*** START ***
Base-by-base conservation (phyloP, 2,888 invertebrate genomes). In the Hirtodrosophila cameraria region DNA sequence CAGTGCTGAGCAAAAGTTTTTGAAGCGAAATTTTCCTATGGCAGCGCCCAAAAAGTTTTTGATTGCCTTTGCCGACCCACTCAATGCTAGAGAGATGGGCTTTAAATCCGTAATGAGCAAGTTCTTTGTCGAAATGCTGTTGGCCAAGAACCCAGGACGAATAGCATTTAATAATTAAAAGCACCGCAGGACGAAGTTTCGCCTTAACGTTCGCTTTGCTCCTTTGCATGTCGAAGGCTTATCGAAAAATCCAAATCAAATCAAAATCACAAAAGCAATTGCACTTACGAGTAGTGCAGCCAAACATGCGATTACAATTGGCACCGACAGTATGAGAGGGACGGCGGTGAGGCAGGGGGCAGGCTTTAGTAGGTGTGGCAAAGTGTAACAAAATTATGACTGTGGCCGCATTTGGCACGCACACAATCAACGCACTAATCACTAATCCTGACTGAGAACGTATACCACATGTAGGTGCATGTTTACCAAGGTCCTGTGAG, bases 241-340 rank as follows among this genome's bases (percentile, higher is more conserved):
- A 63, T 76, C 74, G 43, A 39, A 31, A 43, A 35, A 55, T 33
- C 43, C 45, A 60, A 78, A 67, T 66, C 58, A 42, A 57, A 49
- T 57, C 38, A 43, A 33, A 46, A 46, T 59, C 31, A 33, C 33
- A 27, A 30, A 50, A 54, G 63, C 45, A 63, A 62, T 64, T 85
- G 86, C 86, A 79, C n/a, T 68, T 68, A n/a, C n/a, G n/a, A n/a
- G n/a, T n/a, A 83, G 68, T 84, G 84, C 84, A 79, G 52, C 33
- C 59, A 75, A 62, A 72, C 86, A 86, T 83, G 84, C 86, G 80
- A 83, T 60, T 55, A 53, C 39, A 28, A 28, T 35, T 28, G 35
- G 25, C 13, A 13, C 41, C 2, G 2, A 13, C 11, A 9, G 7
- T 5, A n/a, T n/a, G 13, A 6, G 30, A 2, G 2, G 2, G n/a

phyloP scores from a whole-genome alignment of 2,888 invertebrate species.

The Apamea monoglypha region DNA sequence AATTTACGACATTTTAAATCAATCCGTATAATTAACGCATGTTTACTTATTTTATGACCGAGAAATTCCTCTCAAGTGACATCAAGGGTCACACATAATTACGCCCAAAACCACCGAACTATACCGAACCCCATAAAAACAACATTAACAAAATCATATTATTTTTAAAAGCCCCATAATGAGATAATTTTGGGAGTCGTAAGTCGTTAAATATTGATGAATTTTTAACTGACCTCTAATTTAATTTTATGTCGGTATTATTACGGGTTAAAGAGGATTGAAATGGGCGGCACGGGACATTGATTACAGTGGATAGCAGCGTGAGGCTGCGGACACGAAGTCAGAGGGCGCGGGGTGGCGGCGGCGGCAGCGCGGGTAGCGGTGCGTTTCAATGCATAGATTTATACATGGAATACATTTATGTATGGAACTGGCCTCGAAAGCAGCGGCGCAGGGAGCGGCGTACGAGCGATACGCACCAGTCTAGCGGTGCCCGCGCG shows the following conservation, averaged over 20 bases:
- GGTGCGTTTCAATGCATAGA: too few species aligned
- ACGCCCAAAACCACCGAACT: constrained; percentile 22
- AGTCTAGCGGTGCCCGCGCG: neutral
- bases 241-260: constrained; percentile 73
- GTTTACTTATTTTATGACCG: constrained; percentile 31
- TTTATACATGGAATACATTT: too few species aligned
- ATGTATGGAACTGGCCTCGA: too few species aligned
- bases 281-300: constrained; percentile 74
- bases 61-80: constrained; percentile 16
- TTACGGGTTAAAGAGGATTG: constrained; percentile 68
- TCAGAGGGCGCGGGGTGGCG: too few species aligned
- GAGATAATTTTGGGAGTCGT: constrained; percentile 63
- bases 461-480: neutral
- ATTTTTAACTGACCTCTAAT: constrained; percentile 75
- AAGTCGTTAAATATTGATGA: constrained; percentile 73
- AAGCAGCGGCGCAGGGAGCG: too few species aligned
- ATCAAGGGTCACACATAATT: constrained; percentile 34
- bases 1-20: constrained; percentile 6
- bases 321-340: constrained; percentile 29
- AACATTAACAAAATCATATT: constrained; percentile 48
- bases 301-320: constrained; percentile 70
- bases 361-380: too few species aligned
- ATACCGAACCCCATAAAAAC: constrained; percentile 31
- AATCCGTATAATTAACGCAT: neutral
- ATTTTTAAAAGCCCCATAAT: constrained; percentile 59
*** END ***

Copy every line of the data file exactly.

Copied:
Base-by-base conservation (phyloP, 2,888 invertebrate genomes). In the Hirtodrosophila cameraria region DNA sequence CAGTGCTGAGCAAAAGTTTTTGAAGCGAAATTTTCCTATGGCAGCGCCCAAAAAGTTTTTGATTGCCTTTGCCGACCCACTCAATGCTAGAGAGATGGGCTTTAAATCCGTAATGAGCAAGTTCTTTGTCGAAATGCTGTTGGCCAAGAACCCAGGACGAATAGCATTTAATAATTAAAAGCACCGCAGGACGAAGTTTCGCCTTAACGTTCGCTTTGCTCCTTTGCATGTCGAAGGCTTATCGAAAAATCCAAATCAAATCAAAATCACAAAAGCAATTGCACTTACGAGTAGTGCAGCCAAACATGCGATTACAATTGGCACCGACAGTATGAGAGGGACGGCGGTGAGGCAGGGGGCAGGCTTTAGTAGGTGTGGCAAAGTGTAACAAAATTATGACTGTGGCCGCATTTGGCACGCACACAATCAACGCACTAATCACTAATCCTGACTGAGAACGTATACCACATGTAGGTGCATGTTTACCAAGGTCCTGTGAG, bases 241-340 rank as follows among this genome's bases (percentile, higher is more conserved):
- A 63, T 76, C 74, G 43, A 39, A 31, A 43, A 35, A 55, T 33
- C 43, C 45, A 60, A 78, A 67, T 66, C 58, A 42, A 57, A 49
- T 57, C 38, A 43, A 33, A 46, A 46, T 59, C 31, A 33, C 33
- A 27, A 30, A 50, A 54, G 63, C 45, A 63, A 62, T 64, T 85
- G 86, C 86, A 79, C n/a, T 68, T 68, A n/a, C n/a, G n/a, A n/a
- G n/a, T n/a, A 83, G 68, T 84, G 84, C 84, A 79, G 52, C 33
- C 59, A 75, A 62, A 72, C 86, A 86, T 83, G 84, C 86, G 80
- A 83, T 60, T 55, A 53, C 39, A 28, A 28, T 35, T 28, G 35
- G 25, C 13, A 13, C 41, C 2, G 2, A 13, C 11, A 9, G 7
- T 5, A n/a, T n/a, G 13, A 6, G 30, A 2, G 2, G 2, G n/a

phyloP scores from a whole-genome alignment of 2,888 invertebrate species.

The Apamea monoglypha region DNA sequence AATTTACGACATTTTAAATCAATCCGTATAATTAACGCATGTTTACTTATTTTATGACCGAGAAATTCCTCTCAAGTGACATCAAGGGTCACACATAATTACGCCCAAAACCACCGAACTATACCGAACCCCATAAAAACAACATTAACAAAATCATATTATTTTTAAAAGCCCCATAATGAGATAATTTTGGGAGTCGTAAGTCGTTAAATATTGATGAATTTTTAACTGACCTCTAATTTAATTTTATGTCGGTATTATTACGGGTTAAAGAGGATTGAAATGGGCGGCACGGGACATTGATTACAGTGGATAGCAGCGTGAGGCTGCGGACACGAAGTCAGAGGGCGCGGGGTGGCGGCGGCGGCAGCGCGGGTAGCGGTGCGTTTCAATGCATAGATTTATACATGGAATACATTTATGTATGGAACTGGCCTCGAAAGCAGCGGCGCAGGGAGCGGCGTACGAGCGATACGCACCAGTCTAGCGGTGCCCGCGCG shows the following conservation, averaged over 20 bases:
- GGTGCGTTTCAATGCATAGA: too few species aligned
- ACGCCCAAAACCACCGAACT: constrained; percentile 22
- AGTCTAGCGGTGCCCGCGCG: neutral
- bases 241-260: constrained; percentile 73
- GTTTACTTATTTTATGACCG: constrained; percentile 31
- TTTATACATGGAATACATTT: too few species aligned
- ATGTATGGAACTGGCCTCGA: too few species aligned
- bases 281-300: constrained; percentile 74
- bases 61-80: constrained; percentile 16
- TTACGGGTTAAAGAGGATTG: constrained; percentile 68
- TCAGAGGGCGCGGGGTGGCG: too few species aligned
- GAGATAATTTTGGGAGTCGT: constrained; percentile 63
- bases 461-480: neutral
- ATTTTTAACTGACCTCTAAT: constrained; percentile 75
- AAGTCGTTAAATATTGATGA: constrained; percentile 73
- AAGCAGCGGCGCAGGGAGCG: too few species aligned
- ATCAAGGGTCACACATAATT: constrained; percentile 34
- bases 1-20: constrained; percentile 6
- bases 321-340: constrained; percentile 29
- AACATTAACAAAATCATATT: constrained; percentile 48
- bases 301-320: constrained; percentile 70
- bases 361-380: too few species aligned
- ATACCGAACCCCATAAAAAC: constrained; percentile 31
- AATCCGTATAATTAACGCAT: neutral
- ATTTTTAAAAGCCCCATAAT: constrained; percentile 59